Tears & laughter: A look back at life & Robin Williams
Posted Tuesday, August 12, 2014 at 11:37 AM Central
Last updated Tuesday, August 12, 2014 at 11:52 AM Central
by John Couture
Because we are food for worms, lads. Because, believe it or not, each and every one of us in this room is one day going to stop breathing, turn cold, and die.
Now I would like you to step forward over here and peruse some of the faces from the past. You've walked past them many times. I don't think you've really looked at them. They're not that different from you, are they?
Same haircuts, full of hormones, just like you. Invincible, just like you feel. The world is their oyster. They believe they're destined for great things, just like many of you. Their eyes are full of hope, just like you. Did they wait until it was too late to make from their lives even one iota of what they were capable?
Because you see, gentlemen, these boys are now fertilizing daffodils. But if you listen real close, you can hear them whisper their legacy to you. Go on, lean in. Carpe. Hear it? Carpe. Carpe. Carpe Diem. Seize the day boys, make your lives extraordinary.
- John Keating, Dead Poets Society
I never met Robin Williams, but in many ways he was the father figure that I and so many of my peers craved during our formative years. He was the cool dad, the funny dad, the dad that was always there when we turned on our TV sets or went to the movies. Interestingly, Robin Williams hardly ever played a dad in his many roles and yet it was his failure as a father that is perhaps the role he will be remembered by most.
As Mrs. Doubtfire, he had to take on the attributes of a woman to finally connect with his kids and learn the true meaning of being a father. In the crazy times that we grew up in, it was this level of absurdity that hit home the hardest. As a new father myself, I take far more lessons from Mrs. Doubtfire's book of compassion and loving than I ever do from the father figures of my youth.
So, it is with a heavy heart that we must say goodbye to an American icon. Robin Williams was far from perfect and yet he was perfectly a reflection of our times and our own personal struggles. For my generation, he was one of the Gods of the silver screen. Cary Grant, James Stewart, Marlon Brando and John Wayne he was not - although he did a mighty impressive impersonations of them.
No, Robin Williams laid the groundwork for a new leading man, one that wasn't afraid to bask in the glow of his shortcomings. He paved the way for Tom Hanks who came to define this new image of a leading man, despite only being five years older than him. Somehow, Williams and Hanks never appeared in a film together, how is that even possible?
When I was young, it was Mork & Mindy and then he made his big screen debut as every kid's hero Popeye. A decade later, he was Peter Pan and in between, he tried on many different flavors both comedic and serious, and heck even a Russian musician seeking asylum at the height of the Cold War. He was quickly establishing himself as the go-to guy for "fish-out-of-water" manic comic roles, but it was a different sort of role that really caught my attention at this time.
It was 1987. I was on the cusp of my teen years and I had no recollection or understanding of what Vietnam was, but Robin Williams was able to sum it all up in just over two hours.
Good Morning, Vietnam is not a film that a 12-year-old should probably watch, but I was instantly enthralled with Robin's manic side. I was also introduced to the serious side and the ramifications of war and by extension censorship. Looking back, this film probably played as big of a role in defining who I would become as anything else. That, ladies and gentlemen, is the true power of film.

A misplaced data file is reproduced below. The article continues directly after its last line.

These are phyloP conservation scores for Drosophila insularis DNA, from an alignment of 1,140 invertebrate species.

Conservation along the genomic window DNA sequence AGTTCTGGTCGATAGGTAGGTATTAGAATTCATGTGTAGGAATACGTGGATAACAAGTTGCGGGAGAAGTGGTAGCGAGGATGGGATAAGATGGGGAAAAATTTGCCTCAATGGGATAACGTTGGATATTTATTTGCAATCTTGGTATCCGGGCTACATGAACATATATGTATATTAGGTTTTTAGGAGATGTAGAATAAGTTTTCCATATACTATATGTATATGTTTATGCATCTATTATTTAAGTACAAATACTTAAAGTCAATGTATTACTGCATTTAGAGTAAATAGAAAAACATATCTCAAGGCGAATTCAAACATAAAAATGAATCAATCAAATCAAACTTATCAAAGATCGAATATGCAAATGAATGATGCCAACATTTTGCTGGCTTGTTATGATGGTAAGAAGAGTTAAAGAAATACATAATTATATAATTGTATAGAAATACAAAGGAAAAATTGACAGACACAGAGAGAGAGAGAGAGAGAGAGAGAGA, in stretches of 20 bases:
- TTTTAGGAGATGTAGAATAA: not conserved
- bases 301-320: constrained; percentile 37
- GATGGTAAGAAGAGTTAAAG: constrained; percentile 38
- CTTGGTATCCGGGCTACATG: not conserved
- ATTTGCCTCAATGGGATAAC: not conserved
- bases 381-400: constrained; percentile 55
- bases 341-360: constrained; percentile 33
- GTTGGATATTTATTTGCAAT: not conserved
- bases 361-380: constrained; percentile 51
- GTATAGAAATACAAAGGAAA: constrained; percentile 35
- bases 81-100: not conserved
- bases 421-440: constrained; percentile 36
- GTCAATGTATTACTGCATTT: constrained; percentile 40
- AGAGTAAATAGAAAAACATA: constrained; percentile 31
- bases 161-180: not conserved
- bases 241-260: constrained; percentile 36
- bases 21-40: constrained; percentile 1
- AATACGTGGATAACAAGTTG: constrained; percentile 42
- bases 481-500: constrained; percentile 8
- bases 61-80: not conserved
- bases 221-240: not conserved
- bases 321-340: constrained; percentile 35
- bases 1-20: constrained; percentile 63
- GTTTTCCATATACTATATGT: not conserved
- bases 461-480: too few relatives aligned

Good Morning, Vietnam is also the first film in which Robin Williams was able to catch the Academy's eye and he was rewarded with a well-deserved Oscar nomination. I remember that this was also the first (and far from the last) time that I felt disappointment in the results of the Academy Awards.
At 15, it was as though Dead Poets Society was written just for me. I remember calling one of my English teachers "Oh Captain, my Captain" out of respect both for the film and his ability to make honors English just a tad bit less boring than it needed to be.
I didn't understand The Fisher King at 17, but I came to appreciate it greatly later on. My still child-like sense of awe took Toys at face value and wasn't able to understand how many elements from the film rang true in Robin's own upbringing. I mean, I knew that he was a fellow Detroit boy and perhaps that's what initially drew my parents to him.
Following Toys, Robin Williams transformed his career into a family-friendly hit machine that included such films as Aladdin, Mrs. Doubtfire, Jumanji, Jack, Flubber and Patch Adams. In these films, he was able to showcase his trademark comedy and make audiences both young and old laugh out loud before we even know what LOL meant.
And with Good Will Hunting came the Oscar glory that had eluded Robin until then. After this role, Robin Williams finished his career with his most eclectic choices in roles that he ever had. He went from the ethereal in What Dreams May Come to the more grounded role in Happy Feet. He played presidents (Night at the Museum, Lee Daniels' The Butler) and a man who skewered politicians.
Ultimately, he was always drawn back to his comedic nature and these films will come to define his legacy. I never knew the man personally, but he never missed an opportunity to make us laugh. His departure from this world will always elicit tears, but all we have to do is throw in one of his films and we'll be laughing in no time.
Good bye, Robin. You didn't know me, but you touched my life and many millions like me every day. Your loss is real and will linger with us for a long time. I only hope that you have finally found the peace and laughter that you bestowed upon us with your full life.